This project is a tribute to my work as a molecular biologist. I have spent many years at the laboratory bench and the polymerase chain reaction (PCR) was one of my daily tasks. If you have ever done PCR, you probably know that it’s success, i.e. having a product or not, depends on many different parameters, such as primer design, template quality and reaction set-up.
Pipetting PCR master mixes can be a tedious task, especially if one has to look up every time after the optimal conditions in the product data sheet. Some of my colleagues used Excel worksheets for that purpose, but depending on how the worksheet is arranged, it is difficult to keep track of all parameters.
Therefore, I programmed a small app to calculate PCR master mixes, containing “hard coded” dilution factors and conditions for all kinds of polymerases available in my laboratory. This app turned out to be very useful, because it prevents calculation errors and helps not to forget important compounds for the master mix.
Programming a PCR-Calculator App with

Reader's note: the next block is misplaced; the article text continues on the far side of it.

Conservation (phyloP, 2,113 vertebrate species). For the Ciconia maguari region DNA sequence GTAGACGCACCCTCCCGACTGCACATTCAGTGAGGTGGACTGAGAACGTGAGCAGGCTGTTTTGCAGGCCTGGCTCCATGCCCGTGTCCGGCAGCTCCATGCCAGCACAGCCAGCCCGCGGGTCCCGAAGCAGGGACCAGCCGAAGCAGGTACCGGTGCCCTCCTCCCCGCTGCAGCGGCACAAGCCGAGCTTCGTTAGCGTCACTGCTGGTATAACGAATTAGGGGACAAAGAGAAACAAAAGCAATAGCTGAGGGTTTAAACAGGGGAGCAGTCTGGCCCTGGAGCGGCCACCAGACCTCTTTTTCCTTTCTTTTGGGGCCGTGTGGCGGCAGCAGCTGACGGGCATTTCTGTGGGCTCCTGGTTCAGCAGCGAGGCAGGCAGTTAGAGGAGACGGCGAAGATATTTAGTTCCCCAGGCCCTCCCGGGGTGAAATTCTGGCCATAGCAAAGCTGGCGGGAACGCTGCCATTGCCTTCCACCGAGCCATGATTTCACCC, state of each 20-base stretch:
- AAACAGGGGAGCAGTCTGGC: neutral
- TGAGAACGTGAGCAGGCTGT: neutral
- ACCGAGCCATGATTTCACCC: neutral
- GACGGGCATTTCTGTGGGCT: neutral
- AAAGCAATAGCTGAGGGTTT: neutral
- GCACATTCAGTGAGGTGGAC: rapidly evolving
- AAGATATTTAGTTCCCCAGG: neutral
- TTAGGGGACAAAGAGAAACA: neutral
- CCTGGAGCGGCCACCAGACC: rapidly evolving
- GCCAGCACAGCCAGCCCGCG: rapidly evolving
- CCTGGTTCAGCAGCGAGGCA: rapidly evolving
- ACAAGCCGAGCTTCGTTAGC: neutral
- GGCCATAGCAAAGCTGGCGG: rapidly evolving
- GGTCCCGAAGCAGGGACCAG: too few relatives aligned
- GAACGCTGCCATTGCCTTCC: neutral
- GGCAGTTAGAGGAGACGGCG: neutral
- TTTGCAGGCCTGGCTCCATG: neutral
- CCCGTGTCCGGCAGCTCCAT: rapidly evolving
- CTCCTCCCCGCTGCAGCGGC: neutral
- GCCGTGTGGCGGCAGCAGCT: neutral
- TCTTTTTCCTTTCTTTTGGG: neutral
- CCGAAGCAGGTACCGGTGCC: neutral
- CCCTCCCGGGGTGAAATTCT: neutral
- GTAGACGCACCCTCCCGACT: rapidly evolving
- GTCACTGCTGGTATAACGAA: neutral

Back in the eighties, I did my first programming on a Commodore and used GFA-BASIC, developed by a German company (GFA Systemtechnik GmbH) as a dialect of the BASIC language. It was very popular on the Atari ST and was later even available for Windows. By the standards of its time, it was a very modern language and included even a GUI editor.
Although the GFA Systemtechnik GmbH doesn’t exist anymore, GFA-BASIC I discovered that is is still maintained and available for Windows (It can be downloaded from this page).
Therefore, I started this little fun project to revive good old memories …
From a list, first you chose a polymerase going to be used for the PCR setup. Next, you enter number of reactions and reaction scale, e.g. 10, 20, 25, 50 or 100 μl. Special conditions, e.g. additional MgSO4 are activated upon polymerase selection.
All fields are refreshed as soon as you enter new values. When you’re done, you can estimate the probability for mutations in the PCR product using the lower panel. This is particularly useful, if you want to clone the product into an expression vector.